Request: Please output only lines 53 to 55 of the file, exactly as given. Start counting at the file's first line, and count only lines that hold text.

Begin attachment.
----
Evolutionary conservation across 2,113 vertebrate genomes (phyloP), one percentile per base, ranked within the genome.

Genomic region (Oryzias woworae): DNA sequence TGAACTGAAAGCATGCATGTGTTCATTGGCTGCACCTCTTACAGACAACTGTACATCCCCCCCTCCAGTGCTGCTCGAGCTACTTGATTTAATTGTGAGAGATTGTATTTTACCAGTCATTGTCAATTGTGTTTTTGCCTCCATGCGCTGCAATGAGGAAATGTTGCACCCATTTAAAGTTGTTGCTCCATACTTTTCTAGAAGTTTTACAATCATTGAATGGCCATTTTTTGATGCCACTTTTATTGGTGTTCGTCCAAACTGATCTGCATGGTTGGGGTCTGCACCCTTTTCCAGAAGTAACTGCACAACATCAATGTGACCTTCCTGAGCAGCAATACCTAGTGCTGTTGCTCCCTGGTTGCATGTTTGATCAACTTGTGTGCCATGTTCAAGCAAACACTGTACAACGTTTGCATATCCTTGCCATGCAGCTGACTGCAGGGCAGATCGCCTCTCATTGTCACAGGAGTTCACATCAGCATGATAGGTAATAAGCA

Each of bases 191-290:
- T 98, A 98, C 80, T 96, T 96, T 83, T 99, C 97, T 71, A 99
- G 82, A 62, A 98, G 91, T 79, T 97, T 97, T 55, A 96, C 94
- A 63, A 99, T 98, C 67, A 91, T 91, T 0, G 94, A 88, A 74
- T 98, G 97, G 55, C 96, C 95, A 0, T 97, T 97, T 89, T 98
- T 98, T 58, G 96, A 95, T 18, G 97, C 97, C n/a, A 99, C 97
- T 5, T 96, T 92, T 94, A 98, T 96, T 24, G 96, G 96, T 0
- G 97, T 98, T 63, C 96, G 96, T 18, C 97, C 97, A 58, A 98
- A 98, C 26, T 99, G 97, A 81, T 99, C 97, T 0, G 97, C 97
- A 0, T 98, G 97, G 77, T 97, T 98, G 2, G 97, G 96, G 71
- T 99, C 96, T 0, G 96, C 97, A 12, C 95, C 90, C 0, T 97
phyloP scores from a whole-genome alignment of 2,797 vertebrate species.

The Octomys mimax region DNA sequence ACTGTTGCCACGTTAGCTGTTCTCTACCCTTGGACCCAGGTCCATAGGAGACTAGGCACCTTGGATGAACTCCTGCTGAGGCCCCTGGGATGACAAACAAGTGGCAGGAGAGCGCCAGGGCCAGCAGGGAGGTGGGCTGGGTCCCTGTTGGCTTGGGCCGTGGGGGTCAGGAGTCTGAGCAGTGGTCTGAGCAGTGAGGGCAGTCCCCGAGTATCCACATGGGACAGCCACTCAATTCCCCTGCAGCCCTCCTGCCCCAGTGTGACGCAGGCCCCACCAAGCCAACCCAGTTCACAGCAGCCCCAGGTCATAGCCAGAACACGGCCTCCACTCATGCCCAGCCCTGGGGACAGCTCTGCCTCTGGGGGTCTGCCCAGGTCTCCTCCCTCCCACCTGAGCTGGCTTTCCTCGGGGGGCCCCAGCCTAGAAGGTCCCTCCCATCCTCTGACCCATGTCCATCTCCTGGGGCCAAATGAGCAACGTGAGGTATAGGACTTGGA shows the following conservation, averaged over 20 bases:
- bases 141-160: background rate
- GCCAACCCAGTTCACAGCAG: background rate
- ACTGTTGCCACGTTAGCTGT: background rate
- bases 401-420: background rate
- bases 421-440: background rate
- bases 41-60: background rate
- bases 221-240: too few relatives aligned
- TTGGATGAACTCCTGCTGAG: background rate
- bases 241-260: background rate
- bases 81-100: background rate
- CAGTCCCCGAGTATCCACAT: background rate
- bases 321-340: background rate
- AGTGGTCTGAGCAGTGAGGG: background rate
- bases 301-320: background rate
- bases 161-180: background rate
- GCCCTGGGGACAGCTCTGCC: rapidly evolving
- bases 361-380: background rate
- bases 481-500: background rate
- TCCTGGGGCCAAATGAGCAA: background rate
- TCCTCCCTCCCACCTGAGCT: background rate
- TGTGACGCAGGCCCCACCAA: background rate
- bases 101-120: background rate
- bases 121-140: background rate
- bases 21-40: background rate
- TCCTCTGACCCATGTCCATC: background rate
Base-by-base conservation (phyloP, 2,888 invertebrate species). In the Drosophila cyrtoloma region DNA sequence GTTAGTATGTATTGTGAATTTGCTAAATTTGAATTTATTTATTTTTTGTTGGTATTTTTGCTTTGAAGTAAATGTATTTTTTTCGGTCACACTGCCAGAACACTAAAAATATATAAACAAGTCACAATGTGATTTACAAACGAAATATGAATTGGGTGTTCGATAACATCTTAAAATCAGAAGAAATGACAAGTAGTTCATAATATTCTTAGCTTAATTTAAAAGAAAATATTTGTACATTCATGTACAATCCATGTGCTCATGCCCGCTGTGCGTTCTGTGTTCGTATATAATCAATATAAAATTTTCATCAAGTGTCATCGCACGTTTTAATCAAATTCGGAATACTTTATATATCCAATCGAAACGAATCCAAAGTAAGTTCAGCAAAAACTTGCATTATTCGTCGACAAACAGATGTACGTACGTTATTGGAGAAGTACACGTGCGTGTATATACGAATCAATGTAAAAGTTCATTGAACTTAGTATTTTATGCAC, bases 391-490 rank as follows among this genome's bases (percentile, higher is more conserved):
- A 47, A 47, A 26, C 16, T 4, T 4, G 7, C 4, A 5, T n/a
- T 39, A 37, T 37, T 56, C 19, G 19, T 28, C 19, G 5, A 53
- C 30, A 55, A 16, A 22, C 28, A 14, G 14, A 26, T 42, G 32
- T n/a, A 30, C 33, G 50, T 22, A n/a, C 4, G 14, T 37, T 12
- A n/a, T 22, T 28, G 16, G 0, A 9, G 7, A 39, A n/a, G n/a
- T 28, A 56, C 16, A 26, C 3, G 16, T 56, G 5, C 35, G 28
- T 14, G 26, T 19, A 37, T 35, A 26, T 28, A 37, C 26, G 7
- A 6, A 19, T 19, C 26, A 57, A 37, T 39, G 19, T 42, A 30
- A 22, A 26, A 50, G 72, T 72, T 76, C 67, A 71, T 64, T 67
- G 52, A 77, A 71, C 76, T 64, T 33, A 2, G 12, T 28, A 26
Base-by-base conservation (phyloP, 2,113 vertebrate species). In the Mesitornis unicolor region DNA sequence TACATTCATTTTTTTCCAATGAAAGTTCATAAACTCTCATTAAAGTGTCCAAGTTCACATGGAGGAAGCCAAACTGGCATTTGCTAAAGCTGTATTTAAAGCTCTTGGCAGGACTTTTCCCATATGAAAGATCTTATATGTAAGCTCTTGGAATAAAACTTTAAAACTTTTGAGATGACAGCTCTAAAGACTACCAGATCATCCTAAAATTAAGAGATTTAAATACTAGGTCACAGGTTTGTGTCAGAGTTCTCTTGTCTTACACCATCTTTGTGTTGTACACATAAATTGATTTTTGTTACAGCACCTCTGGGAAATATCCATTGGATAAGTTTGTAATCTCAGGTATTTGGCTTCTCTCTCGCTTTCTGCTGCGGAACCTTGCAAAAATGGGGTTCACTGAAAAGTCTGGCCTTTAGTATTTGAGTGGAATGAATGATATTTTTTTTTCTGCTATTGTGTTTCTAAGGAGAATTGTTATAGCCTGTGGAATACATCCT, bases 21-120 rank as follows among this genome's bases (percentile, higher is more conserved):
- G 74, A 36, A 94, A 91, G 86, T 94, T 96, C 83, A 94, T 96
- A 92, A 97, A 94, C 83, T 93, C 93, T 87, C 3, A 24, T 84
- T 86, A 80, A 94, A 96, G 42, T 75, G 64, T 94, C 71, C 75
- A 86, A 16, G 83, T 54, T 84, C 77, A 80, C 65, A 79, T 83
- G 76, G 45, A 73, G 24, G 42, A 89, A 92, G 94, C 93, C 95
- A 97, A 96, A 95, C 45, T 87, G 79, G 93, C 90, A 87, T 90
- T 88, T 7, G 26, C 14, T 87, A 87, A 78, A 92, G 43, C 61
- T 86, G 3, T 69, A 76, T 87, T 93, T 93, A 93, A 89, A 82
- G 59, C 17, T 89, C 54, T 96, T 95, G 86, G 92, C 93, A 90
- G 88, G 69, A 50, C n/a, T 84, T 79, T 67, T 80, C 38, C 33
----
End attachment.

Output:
- G 74, A 36, A 94, A 91, G 86, T 94, T 96, C 83, A 94, T 96
- A 92, A 97, A 94, C 83, T 93, C 93, T 87, C 3, A 24, T 84
- T 86, A 80, A 94, A 96, G 42, T 75, G 64, T 94, C 71, C 75